Go vote early

I voted last night.  The Senior Center had a steady trickle of people coming in and out of the building.  Some were there to take the class on how to Flash Mob, but most were there to vote. I live in a district where there are no competitive legislative elections. I’m in a packed region of base liberal Democrats. The major questions where my vote might matter are North Carolina Supreme Court, six constitutional questions and an affordable housing bond issue that recognizes that the best way to deal with a housing shortage is to build more housing.

Early voting helps campaigns.  I am not a persuasion target.  I might be a mobilization target for campaigns as I am new to the area and my Pennsylvania history of being an unusually young super-voter has not transferred over to North Carolina data banks.  Demographically, I look like a potential mobilization target as I’m a recently registered Democrat with a short election history and my age indicates that I’m not a certain voter.  If I show up, I’m likely to vote liberal but my profile suggests that showing up might be a problem.  Campaigns will invest time, effort, energy and door knockers in getting their mobilization targets to the polls.

Early voting gives campaigns information to better target their marginal resources.  Now that I’ve voted, there is no longer a reason for a campaign to target me.  I can not be persuaded in any relevant manner and I can not be further mobilized for a vote.  If you think that you are a potential mobilization target (check out the e-mails that you’ve gotten and the phone calls made by campaigns to you — if you have gotten called more than once, you’re a target), go vote early.  Help the campaign by clearing their lists and giving them new information.

And if you think that Shelby County authorized shenanigans are likely on Election Day, vote early so that the polls won’t be as crowded.  If you vote in a precinct that routinely can see an hour long line at peak times, voting early and removing yourself from the line chops off a few seconds of the wait.

Go vote early if possible even if all you are doing is shifting your vote’s timing.  It helps.

 

 



Comhghairdeas Éire! (Our Chance Comes In November)

Ireland has done what, as a not-much-younger-human I would have thought impossible in my lifetime: it has legalized abortion — and by an overwhelming margin.

In doing so, it has struck a blow that will resonate worldwide, and especially here, I think and hope.  Most important, it says to the forces of reaction that all people are people (even women!) and to hell with any doctrine, policy or party that says and does otherwise.

The Irish can have nice things.  So should we — and can if we mobilize the energy that is already here to say “not on our watch” this November.

We’ll be talking about that all summer, I’m sure.  For now, lets celebrate a huge win — for a small island and all its friends.

Image: John Duncan, The Riders of the Sidhe1911.



Good job Florida

That is the third Red to Blue flip this year in special elections. The seat in a neutral environment leans Republican but will flip in this environment. This is the type of seat that will determine the majority in November. Democrats need to pick up a double handful of these types of seats assuming that they pick off most Republican-Clinton seats in November.

Given that it was a twelve point swing, this is useful information for November.



Good news

Give a call to your state’s governors and secretaries of state tomorrow morning. For those who refused to share information with this voter suppression commission, thank them. For those that did share your information, give them a piece of your mind.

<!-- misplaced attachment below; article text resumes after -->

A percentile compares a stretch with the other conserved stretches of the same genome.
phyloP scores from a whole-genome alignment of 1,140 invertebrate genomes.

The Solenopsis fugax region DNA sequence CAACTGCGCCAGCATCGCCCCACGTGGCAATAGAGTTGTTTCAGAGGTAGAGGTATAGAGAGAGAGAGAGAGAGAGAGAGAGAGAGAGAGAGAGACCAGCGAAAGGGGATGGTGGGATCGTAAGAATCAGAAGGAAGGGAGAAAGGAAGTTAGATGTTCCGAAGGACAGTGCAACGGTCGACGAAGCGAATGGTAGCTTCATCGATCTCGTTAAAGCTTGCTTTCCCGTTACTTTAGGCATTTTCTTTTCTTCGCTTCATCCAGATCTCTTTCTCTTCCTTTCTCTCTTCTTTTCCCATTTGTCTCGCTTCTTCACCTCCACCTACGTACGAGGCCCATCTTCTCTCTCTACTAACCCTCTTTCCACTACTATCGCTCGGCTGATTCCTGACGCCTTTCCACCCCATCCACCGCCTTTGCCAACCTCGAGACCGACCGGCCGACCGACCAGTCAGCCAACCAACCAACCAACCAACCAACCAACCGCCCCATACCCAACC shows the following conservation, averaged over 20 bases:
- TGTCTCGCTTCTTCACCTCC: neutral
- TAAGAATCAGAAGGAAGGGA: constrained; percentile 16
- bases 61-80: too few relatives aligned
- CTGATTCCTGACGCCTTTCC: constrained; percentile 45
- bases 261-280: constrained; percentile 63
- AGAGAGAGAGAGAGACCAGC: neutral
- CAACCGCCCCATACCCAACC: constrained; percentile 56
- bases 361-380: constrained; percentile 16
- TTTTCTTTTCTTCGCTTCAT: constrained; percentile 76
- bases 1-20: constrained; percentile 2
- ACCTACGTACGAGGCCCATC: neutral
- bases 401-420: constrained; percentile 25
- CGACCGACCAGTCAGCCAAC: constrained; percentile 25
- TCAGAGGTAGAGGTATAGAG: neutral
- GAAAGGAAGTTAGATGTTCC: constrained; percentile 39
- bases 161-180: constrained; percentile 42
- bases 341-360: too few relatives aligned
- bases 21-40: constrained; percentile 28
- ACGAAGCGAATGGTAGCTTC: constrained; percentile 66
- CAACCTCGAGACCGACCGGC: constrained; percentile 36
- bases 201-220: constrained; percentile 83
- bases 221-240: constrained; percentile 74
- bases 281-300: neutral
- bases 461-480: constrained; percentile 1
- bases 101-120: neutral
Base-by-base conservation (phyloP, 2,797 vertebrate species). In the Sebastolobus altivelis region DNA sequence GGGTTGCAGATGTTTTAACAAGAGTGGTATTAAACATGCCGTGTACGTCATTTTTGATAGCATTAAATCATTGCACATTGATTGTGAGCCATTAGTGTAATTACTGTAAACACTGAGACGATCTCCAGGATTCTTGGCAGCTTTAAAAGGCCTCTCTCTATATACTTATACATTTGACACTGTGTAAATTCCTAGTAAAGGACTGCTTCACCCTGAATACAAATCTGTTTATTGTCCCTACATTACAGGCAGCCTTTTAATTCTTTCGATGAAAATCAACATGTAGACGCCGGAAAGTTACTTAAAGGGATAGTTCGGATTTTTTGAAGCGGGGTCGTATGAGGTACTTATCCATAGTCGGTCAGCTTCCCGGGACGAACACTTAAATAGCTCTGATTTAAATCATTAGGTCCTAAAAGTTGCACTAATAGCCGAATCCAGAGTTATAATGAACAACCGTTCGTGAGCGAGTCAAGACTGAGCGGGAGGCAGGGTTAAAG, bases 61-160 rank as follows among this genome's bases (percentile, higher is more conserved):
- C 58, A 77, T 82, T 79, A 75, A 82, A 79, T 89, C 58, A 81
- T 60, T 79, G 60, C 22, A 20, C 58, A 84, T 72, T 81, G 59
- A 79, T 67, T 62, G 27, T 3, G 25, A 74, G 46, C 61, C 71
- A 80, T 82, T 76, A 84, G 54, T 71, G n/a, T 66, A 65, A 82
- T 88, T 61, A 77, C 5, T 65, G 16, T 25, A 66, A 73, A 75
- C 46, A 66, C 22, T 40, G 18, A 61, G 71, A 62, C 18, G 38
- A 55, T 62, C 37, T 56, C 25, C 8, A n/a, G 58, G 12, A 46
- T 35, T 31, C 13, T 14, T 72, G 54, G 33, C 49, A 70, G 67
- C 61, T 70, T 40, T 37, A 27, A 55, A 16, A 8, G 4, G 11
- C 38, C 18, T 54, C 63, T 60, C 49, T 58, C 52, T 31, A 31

Open thread



GOTV for Health this weekend

Maine is trying to expand Medicaid. There have been bi-partisan bills that have routinely passed both chambers of the Maine Legislature. Governor LePage (R-ME) has routinely vetoed these bills. That cycle may be broken next week as Maine has a ballot question on whether or not the state will accept Medicaid expansion.

So if you are in Maine or New Hampshire and have some time this weekend, help with the GOTV and help your fellow Mainiacs.



Time to call the Senate again

Orange Alert

Graham-Cassidy would shift money from states that have successfully implemented the ACA to non-expansion states and then ratchet down the block grants.

Time to call the Senate again.

We need to run out the clock to 12:01 October 1, 2017 at which point the healthcare reconciliation instructions expire. Encourage Senate Democrats to submit bills to the CBO for scoring so that they are back-logged and can not rapidly score anything that needs to be scored for reconciliation. Call and encourage the Sanders budget team to go to town with the Parliamentarian. 24 days need to be burned.



An end may be in sight

The dramatic vote at 2:20 AM where all forty eight Democrats and three Republican Senators voted against Skinny Repeal did not kill the bill. It merely killed an amendment in the form of a substitute to the underlying reconciliation compatible repeal measure. Senator Majority Leader McConnell then pulled the vehicle from consideration at that time. He reserved the right to put it back on the calendar.

The big question remained as to when the reconciliation vehicle dies. It will die if it is not passed in the fiscal year for the budget it was created from. That means it is only a viable vehicle until midnight on September 30, 2017. Once must-pass bills are taken care of (CHIP, Harvey, flood insurance, debt limit, FY-18 funding) Democrats must insist on either immediate adjournment until 12:01 AM October 1st or promise to filibuster everything including post office renaming bills to run out the clock.

Once FY-18 begins, the reconciliation instructions need to be written again and it basically forces a choice between tax cuts or the repeal buzz saw for Republicans.